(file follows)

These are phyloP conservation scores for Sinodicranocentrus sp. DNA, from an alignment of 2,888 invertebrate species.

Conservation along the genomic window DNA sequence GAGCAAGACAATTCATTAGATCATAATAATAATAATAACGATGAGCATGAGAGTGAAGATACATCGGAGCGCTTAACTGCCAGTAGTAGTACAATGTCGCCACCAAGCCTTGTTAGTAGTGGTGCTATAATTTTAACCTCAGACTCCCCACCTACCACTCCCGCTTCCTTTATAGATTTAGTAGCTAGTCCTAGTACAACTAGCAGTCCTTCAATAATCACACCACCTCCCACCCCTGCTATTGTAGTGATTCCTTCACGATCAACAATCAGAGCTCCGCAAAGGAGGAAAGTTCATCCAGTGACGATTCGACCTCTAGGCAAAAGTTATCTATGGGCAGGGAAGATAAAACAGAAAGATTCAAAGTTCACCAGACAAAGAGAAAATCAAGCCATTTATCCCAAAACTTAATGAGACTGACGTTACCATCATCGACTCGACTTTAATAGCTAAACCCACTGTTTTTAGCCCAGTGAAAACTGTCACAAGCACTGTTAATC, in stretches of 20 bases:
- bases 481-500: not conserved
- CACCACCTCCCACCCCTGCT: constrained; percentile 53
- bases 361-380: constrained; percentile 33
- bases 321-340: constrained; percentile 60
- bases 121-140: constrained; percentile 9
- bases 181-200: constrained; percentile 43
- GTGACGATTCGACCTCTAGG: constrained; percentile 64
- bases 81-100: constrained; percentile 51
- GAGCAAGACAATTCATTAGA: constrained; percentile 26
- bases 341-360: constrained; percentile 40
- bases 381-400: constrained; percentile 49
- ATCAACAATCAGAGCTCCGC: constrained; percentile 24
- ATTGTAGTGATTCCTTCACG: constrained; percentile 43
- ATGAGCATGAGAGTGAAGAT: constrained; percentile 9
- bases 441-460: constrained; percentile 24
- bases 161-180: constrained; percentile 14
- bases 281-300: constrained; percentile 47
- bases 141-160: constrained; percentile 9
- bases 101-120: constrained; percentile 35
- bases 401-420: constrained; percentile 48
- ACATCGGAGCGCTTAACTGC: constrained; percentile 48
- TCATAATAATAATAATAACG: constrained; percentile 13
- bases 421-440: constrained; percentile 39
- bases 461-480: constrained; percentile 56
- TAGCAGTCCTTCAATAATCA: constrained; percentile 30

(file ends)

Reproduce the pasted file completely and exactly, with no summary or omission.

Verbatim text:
These are phyloP conservation scores for Sinodicranocentrus sp. DNA, from an alignment of 2,888 invertebrate species.

Conservation along the genomic window DNA sequence GAGCAAGACAATTCATTAGATCATAATAATAATAATAACGATGAGCATGAGAGTGAAGATACATCGGAGCGCTTAACTGCCAGTAGTAGTACAATGTCGCCACCAAGCCTTGTTAGTAGTGGTGCTATAATTTTAACCTCAGACTCCCCACCTACCACTCCCGCTTCCTTTATAGATTTAGTAGCTAGTCCTAGTACAACTAGCAGTCCTTCAATAATCACACCACCTCCCACCCCTGCTATTGTAGTGATTCCTTCACGATCAACAATCAGAGCTCCGCAAAGGAGGAAAGTTCATCCAGTGACGATTCGACCTCTAGGCAAAAGTTATCTATGGGCAGGGAAGATAAAACAGAAAGATTCAAAGTTCACCAGACAAAGAGAAAATCAAGCCATTTATCCCAAAACTTAATGAGACTGACGTTACCATCATCGACTCGACTTTAATAGCTAAACCCACTGTTTTTAGCCCAGTGAAAACTGTCACAAGCACTGTTAATC, in stretches of 20 bases:
- bases 481-500: not conserved
- CACCACCTCCCACCCCTGCT: constrained; percentile 53
- bases 361-380: constrained; percentile 33
- bases 321-340: constrained; percentile 60
- bases 121-140: constrained; percentile 9
- bases 181-200: constrained; percentile 43
- GTGACGATTCGACCTCTAGG: constrained; percentile 64
- bases 81-100: constrained; percentile 51
- GAGCAAGACAATTCATTAGA: constrained; percentile 26
- bases 341-360: constrained; percentile 40
- bases 381-400: constrained; percentile 49
- ATCAACAATCAGAGCTCCGC: constrained; percentile 24
- ATTGTAGTGATTCCTTCACG: constrained; percentile 43
- ATGAGCATGAGAGTGAAGAT: constrained; percentile 9
- bases 441-460: constrained; percentile 24
- bases 161-180: constrained; percentile 14
- bases 281-300: constrained; percentile 47
- bases 141-160: constrained; percentile 9
- bases 101-120: constrained; percentile 35
- bases 401-420: constrained; percentile 48
- ACATCGGAGCGCTTAACTGC: constrained; percentile 48
- TCATAATAATAATAATAACG: constrained; percentile 13
- bases 421-440: constrained; percentile 39
- bases 461-480: constrained; percentile 56
- TAGCAGTCCTTCAATAATCA: constrained; percentile 30